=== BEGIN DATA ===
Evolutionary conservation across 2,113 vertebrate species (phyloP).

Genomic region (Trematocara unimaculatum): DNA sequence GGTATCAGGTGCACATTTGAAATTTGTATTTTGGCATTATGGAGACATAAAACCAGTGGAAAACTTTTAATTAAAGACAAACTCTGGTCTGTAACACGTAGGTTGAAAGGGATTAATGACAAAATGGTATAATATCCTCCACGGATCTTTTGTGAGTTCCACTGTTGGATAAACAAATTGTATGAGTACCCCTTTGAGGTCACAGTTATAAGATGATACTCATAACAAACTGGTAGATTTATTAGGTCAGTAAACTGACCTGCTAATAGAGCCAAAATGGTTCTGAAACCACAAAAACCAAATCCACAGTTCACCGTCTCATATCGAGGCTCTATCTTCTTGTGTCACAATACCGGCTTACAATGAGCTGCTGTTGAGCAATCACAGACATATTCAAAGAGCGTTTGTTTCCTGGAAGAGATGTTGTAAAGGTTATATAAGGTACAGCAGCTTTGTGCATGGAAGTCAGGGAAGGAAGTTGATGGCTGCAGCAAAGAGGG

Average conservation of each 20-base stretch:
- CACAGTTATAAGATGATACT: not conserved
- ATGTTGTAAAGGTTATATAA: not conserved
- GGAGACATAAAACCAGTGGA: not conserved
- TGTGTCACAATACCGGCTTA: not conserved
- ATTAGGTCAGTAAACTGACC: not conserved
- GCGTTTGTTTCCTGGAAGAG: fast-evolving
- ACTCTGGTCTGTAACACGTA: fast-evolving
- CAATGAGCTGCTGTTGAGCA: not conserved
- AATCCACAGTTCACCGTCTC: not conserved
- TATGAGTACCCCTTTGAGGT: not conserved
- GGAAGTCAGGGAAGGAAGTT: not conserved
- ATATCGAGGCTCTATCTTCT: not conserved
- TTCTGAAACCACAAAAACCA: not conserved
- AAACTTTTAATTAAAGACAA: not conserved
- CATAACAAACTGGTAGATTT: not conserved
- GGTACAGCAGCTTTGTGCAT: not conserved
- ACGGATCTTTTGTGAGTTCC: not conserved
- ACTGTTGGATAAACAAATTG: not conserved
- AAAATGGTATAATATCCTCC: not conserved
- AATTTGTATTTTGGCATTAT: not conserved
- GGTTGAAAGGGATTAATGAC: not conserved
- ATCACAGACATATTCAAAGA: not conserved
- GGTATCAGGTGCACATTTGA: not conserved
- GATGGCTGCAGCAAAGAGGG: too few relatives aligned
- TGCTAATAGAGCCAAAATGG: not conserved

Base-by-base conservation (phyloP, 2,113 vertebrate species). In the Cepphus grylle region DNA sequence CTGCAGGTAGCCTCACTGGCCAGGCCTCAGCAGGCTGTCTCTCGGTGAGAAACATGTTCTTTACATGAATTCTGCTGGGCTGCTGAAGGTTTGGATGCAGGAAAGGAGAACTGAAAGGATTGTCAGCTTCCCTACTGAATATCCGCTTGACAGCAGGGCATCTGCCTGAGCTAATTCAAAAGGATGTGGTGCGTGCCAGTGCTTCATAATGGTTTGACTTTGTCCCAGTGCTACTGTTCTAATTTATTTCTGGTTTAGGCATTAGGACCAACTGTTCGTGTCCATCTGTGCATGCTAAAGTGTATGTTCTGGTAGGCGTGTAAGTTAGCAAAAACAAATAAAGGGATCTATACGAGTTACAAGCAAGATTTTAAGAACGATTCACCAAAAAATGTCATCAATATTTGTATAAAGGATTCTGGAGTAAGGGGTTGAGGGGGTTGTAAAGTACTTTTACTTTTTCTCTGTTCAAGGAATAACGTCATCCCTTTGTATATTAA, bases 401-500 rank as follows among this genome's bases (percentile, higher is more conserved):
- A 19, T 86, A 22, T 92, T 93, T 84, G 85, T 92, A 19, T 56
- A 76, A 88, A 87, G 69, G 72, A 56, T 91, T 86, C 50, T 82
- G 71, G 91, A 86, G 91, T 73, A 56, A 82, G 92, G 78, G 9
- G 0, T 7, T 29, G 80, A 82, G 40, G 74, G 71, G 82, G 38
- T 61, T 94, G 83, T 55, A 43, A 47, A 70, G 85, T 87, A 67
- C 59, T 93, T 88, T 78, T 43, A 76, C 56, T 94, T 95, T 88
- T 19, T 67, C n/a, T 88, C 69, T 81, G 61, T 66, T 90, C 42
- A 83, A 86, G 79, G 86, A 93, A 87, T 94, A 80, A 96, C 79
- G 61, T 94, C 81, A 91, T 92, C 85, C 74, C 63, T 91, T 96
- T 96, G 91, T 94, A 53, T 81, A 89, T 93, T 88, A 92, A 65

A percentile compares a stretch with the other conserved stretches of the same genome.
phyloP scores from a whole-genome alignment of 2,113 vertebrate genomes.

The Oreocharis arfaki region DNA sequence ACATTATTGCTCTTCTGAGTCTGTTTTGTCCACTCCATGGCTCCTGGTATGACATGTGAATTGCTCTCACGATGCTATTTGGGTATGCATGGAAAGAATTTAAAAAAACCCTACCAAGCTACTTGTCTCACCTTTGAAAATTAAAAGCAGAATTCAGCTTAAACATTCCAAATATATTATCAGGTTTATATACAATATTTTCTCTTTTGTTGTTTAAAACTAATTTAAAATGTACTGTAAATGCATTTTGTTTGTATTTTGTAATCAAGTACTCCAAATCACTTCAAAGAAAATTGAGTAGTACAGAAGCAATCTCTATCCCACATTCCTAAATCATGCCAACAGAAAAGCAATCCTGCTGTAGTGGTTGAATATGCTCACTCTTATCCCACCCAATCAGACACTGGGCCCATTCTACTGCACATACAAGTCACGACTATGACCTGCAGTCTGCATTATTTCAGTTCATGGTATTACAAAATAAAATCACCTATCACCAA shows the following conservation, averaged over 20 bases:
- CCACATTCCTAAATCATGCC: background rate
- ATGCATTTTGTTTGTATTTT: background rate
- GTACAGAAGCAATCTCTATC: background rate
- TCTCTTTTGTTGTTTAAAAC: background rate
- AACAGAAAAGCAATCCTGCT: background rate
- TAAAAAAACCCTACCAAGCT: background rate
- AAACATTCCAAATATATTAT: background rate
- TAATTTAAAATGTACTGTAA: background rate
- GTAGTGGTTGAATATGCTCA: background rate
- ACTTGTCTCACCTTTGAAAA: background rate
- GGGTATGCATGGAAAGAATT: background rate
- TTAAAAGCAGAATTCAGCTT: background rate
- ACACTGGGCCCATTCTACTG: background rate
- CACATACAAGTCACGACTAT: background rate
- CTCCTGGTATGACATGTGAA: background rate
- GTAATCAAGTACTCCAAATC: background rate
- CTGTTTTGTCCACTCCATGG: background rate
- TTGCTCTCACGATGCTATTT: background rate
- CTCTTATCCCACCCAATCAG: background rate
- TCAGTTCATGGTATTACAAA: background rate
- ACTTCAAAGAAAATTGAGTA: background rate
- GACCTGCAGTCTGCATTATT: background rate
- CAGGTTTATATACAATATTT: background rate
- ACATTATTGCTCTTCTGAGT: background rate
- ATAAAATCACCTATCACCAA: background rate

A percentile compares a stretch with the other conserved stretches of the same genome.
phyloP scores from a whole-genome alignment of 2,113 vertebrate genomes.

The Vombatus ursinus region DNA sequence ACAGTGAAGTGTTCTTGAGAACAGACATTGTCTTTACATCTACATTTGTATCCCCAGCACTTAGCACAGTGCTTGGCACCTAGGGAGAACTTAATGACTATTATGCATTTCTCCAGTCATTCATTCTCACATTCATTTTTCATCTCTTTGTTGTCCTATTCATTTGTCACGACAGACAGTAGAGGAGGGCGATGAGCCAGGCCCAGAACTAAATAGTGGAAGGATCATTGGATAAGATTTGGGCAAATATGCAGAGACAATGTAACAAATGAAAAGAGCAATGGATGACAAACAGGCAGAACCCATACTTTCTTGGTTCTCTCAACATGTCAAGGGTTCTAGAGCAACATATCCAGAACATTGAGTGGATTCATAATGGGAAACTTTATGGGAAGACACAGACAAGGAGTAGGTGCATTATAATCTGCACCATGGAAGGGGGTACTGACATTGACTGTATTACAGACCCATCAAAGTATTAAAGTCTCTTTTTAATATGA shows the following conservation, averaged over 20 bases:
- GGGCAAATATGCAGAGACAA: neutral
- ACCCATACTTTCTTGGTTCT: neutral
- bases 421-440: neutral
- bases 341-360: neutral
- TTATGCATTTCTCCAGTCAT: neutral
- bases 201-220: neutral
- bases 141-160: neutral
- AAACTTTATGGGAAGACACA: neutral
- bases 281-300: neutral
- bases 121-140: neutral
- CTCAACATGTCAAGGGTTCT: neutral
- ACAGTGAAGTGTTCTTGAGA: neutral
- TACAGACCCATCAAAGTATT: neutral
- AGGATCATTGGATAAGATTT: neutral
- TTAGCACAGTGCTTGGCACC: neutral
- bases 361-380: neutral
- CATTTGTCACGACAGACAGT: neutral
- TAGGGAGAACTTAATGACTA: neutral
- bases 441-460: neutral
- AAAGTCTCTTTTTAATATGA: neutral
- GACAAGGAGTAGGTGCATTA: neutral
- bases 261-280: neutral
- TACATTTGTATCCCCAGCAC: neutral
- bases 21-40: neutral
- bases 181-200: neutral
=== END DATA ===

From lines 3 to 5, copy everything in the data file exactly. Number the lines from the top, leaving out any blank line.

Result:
Average conservation of each 20-base stretch:
- CACAGTTATAAGATGATACT: not conserved
- ATGTTGTAAAGGTTATATAA: not conserved